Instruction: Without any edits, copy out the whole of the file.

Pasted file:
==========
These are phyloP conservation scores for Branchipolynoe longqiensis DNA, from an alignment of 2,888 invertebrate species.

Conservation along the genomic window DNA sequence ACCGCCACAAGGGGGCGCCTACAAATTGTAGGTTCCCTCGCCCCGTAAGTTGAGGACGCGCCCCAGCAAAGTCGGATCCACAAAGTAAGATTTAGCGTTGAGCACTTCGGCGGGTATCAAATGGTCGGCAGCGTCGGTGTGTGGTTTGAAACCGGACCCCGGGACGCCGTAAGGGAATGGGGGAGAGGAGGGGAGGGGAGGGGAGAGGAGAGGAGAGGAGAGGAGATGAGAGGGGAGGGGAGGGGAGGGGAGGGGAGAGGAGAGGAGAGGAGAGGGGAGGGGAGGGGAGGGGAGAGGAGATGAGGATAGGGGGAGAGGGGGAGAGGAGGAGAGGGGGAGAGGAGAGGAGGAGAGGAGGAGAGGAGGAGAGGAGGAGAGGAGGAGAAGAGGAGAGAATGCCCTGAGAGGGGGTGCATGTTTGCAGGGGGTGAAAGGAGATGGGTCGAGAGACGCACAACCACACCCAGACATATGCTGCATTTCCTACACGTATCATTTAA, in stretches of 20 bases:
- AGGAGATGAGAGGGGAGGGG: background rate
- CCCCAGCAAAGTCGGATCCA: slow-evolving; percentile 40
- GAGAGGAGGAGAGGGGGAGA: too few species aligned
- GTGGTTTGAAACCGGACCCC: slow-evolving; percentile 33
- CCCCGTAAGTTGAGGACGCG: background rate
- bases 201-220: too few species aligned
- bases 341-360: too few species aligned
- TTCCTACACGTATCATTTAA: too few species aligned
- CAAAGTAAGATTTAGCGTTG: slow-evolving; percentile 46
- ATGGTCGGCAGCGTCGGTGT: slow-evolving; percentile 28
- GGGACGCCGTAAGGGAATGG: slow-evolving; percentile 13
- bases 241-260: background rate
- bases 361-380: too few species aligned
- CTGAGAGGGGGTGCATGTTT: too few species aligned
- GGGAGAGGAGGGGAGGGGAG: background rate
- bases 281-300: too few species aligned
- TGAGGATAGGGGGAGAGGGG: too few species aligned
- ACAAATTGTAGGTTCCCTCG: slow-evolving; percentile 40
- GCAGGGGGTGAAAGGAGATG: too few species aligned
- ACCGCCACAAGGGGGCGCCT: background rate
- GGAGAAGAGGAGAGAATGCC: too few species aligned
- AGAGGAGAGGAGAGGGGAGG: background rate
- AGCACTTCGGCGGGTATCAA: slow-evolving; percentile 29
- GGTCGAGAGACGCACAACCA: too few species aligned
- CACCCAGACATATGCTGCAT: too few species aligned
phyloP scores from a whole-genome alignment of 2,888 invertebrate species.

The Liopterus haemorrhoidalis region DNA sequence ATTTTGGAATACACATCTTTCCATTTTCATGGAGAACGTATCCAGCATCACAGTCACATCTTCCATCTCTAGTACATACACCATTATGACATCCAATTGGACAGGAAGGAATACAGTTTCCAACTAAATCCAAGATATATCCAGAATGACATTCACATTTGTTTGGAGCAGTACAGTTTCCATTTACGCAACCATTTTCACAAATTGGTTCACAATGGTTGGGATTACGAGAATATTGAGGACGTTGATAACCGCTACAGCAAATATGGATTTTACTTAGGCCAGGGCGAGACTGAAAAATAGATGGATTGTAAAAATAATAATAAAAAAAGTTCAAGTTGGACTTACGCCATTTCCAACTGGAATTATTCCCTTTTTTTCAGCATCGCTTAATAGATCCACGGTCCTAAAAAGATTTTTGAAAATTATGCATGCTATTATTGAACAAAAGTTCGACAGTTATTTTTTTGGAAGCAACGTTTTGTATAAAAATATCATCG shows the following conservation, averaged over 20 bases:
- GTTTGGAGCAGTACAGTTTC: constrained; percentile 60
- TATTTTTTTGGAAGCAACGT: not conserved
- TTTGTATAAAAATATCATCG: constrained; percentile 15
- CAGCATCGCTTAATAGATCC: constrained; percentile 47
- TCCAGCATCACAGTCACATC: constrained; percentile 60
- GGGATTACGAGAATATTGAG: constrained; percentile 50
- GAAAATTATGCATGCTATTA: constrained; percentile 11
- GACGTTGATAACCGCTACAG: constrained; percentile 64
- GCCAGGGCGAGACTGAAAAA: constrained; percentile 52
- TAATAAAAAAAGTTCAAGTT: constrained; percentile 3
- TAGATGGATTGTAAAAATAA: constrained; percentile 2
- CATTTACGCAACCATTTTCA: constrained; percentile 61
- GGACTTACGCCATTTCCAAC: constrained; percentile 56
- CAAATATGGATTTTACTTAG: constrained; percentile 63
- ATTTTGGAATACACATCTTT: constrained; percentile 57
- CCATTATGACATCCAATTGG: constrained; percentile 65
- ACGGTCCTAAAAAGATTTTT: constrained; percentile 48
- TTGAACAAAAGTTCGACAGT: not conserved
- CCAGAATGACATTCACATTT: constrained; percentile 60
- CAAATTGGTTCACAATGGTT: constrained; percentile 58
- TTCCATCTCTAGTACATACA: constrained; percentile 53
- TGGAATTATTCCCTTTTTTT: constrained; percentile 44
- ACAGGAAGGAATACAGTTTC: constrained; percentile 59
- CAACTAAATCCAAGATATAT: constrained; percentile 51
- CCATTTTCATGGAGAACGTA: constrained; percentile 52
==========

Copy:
These are phyloP conservation scores for Branchipolynoe longqiensis DNA, from an alignment of 2,888 invertebrate species.

Conservation along the genomic window DNA sequence ACCGCCACAAGGGGGCGCCTACAAATTGTAGGTTCCCTCGCCCCGTAAGTTGAGGACGCGCCCCAGCAAAGTCGGATCCACAAAGTAAGATTTAGCGTTGAGCACTTCGGCGGGTATCAAATGGTCGGCAGCGTCGGTGTGTGGTTTGAAACCGGACCCCGGGACGCCGTAAGGGAATGGGGGAGAGGAGGGGAGGGGAGGGGAGAGGAGAGGAGAGGAGAGGAGATGAGAGGGGAGGGGAGGGGAGGGGAGGGGAGAGGAGAGGAGAGGAGAGGGGAGGGGAGGGGAGGGGAGAGGAGATGAGGATAGGGGGAGAGGGGGAGAGGAGGAGAGGGGGAGAGGAGAGGAGGAGAGGAGGAGAGGAGGAGAGGAGGAGAGGAGGAGAAGAGGAGAGAATGCCCTGAGAGGGGGTGCATGTTTGCAGGGGGTGAAAGGAGATGGGTCGAGAGACGCACAACCACACCCAGACATATGCTGCATTTCCTACACGTATCATTTAA, in stretches of 20 bases:
- AGGAGATGAGAGGGGAGGGG: background rate
- CCCCAGCAAAGTCGGATCCA: slow-evolving; percentile 40
- GAGAGGAGGAGAGGGGGAGA: too few species aligned
- GTGGTTTGAAACCGGACCCC: slow-evolving; percentile 33
- CCCCGTAAGTTGAGGACGCG: background rate
- bases 201-220: too few species aligned
- bases 341-360: too few species aligned
- TTCCTACACGTATCATTTAA: too few species aligned
- CAAAGTAAGATTTAGCGTTG: slow-evolving; percentile 46
- ATGGTCGGCAGCGTCGGTGT: slow-evolving; percentile 28
- GGGACGCCGTAAGGGAATGG: slow-evolving; percentile 13
- bases 241-260: background rate
- bases 361-380: too few species aligned
- CTGAGAGGGGGTGCATGTTT: too few species aligned
- GGGAGAGGAGGGGAGGGGAG: background rate
- bases 281-300: too few species aligned
- TGAGGATAGGGGGAGAGGGG: too few species aligned
- ACAAATTGTAGGTTCCCTCG: slow-evolving; percentile 40
- GCAGGGGGTGAAAGGAGATG: too few species aligned
- ACCGCCACAAGGGGGCGCCT: background rate
- GGAGAAGAGGAGAGAATGCC: too few species aligned
- AGAGGAGAGGAGAGGGGAGG: background rate
- AGCACTTCGGCGGGTATCAA: slow-evolving; percentile 29
- GGTCGAGAGACGCACAACCA: too few species aligned
- CACCCAGACATATGCTGCAT: too few species aligned
phyloP scores from a whole-genome alignment of 2,888 invertebrate species.

The Liopterus haemorrhoidalis region DNA sequence ATTTTGGAATACACATCTTTCCATTTTCATGGAGAACGTATCCAGCATCACAGTCACATCTTCCATCTCTAGTACATACACCATTATGACATCCAATTGGACAGGAAGGAATACAGTTTCCAACTAAATCCAAGATATATCCAGAATGACATTCACATTTGTTTGGAGCAGTACAGTTTCCATTTACGCAACCATTTTCACAAATTGGTTCACAATGGTTGGGATTACGAGAATATTGAGGACGTTGATAACCGCTACAGCAAATATGGATTTTACTTAGGCCAGGGCGAGACTGAAAAATAGATGGATTGTAAAAATAATAATAAAAAAAGTTCAAGTTGGACTTACGCCATTTCCAACTGGAATTATTCCCTTTTTTTCAGCATCGCTTAATAGATCCACGGTCCTAAAAAGATTTTTGAAAATTATGCATGCTATTATTGAACAAAAGTTCGACAGTTATTTTTTTGGAAGCAACGTTTTGTATAAAAATATCATCG shows the following conservation, averaged over 20 bases:
- GTTTGGAGCAGTACAGTTTC: constrained; percentile 60
- TATTTTTTTGGAAGCAACGT: not conserved
- TTTGTATAAAAATATCATCG: constrained; percentile 15
- CAGCATCGCTTAATAGATCC: constrained; percentile 47
- TCCAGCATCACAGTCACATC: constrained; percentile 60
- GGGATTACGAGAATATTGAG: constrained; percentile 50
- GAAAATTATGCATGCTATTA: constrained; percentile 11
- GACGTTGATAACCGCTACAG: constrained; percentile 64
- GCCAGGGCGAGACTGAAAAA: constrained; percentile 52
- TAATAAAAAAAGTTCAAGTT: constrained; percentile 3
- TAGATGGATTGTAAAAATAA: constrained; percentile 2
- CATTTACGCAACCATTTTCA: constrained; percentile 61
- GGACTTACGCCATTTCCAAC: constrained; percentile 56
- CAAATATGGATTTTACTTAG: constrained; percentile 63
- ATTTTGGAATACACATCTTT: constrained; percentile 57
- CCATTATGACATCCAATTGG: constrained; percentile 65
- ACGGTCCTAAAAAGATTTTT: constrained; percentile 48
- TTGAACAAAAGTTCGACAGT: not conserved
- CCAGAATGACATTCACATTT: constrained; percentile 60
- CAAATTGGTTCACAATGGTT: constrained; percentile 58
- TTCCATCTCTAGTACATACA: constrained; percentile 53
- TGGAATTATTCCCTTTTTTT: constrained; percentile 44
- ACAGGAAGGAATACAGTTTC: constrained; percentile 59
- CAACTAAATCCAAGATATAT: constrained; percentile 51
- CCATTTTCATGGAGAACGTA: constrained; percentile 52